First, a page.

To engage emerging global societies, climate change, and increasingly complex notions of the public sphere, new graduates in architecture must be prepared to navigate a multi-disciplinary profession. Architects not only design, but must also develop new forms of expertise.
Applied architectural research produces rigorous and speculative interpretations of issues facing the built environment. Researchers expand upon techniques of the discipline and critically adopt methods from other disciplines. As an applied practice, research promises to engage contemporary actors, sites and techniques, combining experimentation with inquiry into researchers’ ethical responsibility.
Applied Research Practices in Architecture (ARPA) supports students in the development of independent, applied research projects. The initiative, started in 2007 as Advanced Architectural Research (AAR), enables students to establish core ideas central to their future, independent practice. ARPA is dedicated to the idea that architectural practice can be driven not only by commissioned projects, but also through the initiation of original inquiry.
Each student in ARPA conducts an architectural research project over the course of two semesters that investigates specific questions in the field of architecture. Students expand the knowledge and skills acquired in completion of the master’s degree in a setting dedicated to applied research. All research is experimental in spirit, but nonetheless directed toward the potential for acquired knowledge to be applied to contemporary issues regarding the way architecture shapes the world.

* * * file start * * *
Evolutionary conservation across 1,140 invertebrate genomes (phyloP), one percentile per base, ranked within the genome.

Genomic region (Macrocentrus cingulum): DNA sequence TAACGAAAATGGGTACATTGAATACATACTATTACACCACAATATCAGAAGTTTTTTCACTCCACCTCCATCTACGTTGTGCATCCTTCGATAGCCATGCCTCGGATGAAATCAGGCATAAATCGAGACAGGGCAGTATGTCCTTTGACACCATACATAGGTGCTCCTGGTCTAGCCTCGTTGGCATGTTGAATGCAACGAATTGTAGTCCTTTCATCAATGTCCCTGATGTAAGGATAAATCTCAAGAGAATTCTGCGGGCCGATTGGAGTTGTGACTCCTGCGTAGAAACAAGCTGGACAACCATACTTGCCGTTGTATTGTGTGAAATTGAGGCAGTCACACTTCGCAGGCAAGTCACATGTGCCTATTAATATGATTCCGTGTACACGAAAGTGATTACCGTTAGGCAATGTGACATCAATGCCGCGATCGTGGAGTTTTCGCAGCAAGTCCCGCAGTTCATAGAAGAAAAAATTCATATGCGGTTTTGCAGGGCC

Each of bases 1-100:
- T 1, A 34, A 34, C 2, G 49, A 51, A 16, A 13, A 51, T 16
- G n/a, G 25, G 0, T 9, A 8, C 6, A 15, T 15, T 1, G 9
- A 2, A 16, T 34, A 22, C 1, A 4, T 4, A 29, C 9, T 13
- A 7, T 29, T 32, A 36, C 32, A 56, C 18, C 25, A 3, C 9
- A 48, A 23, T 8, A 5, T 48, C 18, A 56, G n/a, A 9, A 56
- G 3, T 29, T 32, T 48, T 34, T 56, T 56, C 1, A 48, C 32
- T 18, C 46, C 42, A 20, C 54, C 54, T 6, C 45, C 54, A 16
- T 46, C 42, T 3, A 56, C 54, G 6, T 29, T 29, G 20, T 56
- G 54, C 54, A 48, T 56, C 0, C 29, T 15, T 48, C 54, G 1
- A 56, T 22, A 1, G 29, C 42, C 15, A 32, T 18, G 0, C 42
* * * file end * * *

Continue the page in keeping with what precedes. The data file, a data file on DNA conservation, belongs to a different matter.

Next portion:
The research can take many forms, including a design proposal, urban investigation, a technology, building system, or a fabrication experiment, to name a few. The results of the yearlong research initiative are to be presented as an exhibition, installation, book, website, database or other form.
Each student conducts research independently in consultation with a faculty advisor. All students are required to take “Methods in Applied Architectural Research.” In addition, the curriculum draws on courses already offered within the University, primarily through the GSAPP, but also in the fields of art history/archeology, anthropology, visual arts, engineering, public policy and elsewhere.
ARPA is for students who have completed a masters degree at the GSAPP. Students who will receive a Master of Science in Advanced Architectural Design (MS.AAD), Master of Science in Architecture and Urban Design (MS.AUD), Master of Architecture (MArch), Master of Science in Urban Planning (MS.UP), Master of Science in Historic Preservation (MS.HP) or Master of Science of Real Estate Development (MS.RED) prior to the ARPA term are eligible to apply.
ARPA students benefit from the combined focus of the research and the extensive resources of the GSAPP.
Students’ research development is primarily supported by a faculty advisor, reviews of student work, and the ARPA methods course. Students also conduct studio visits with world class research institutions, and organize a symposium involving leading thinkers on applied research.
Students have a dedicated work space designed to support diverse methodologies of research work, and to foster varying forms of collaboration and influence among the cohort. Facilities also involve access to all computing and fabrication resources at the school.
All ARPA students will be considered for a Teaching Assistant position. Students who are not receiving fellowships from the school will receive compensation for their teaching duties.
Within the context of the school at large, ARPA students have an opportunity to engage faculty and research labs in all departments at the school. Students are encouraged to take advantage of the resources at Avery Library; events, exhibitions and publication organized at the GSAPP and the University; the Studio-X global network; and scholarship oportunities such as the Kinne Scholarship to fund travel and research.
ARPA work is promoted through research reports and symposia organized by the students, and in GSAPP Abstract and the forthcoming ARPA Journal. Such publication opportunities allow students to promote and connect their work to contemporary research initiatives and institutions, even beyond the term of their study. Students projects offer unique contributions to a broader dialog about the nature of applied research and pressing issues facing the built environment.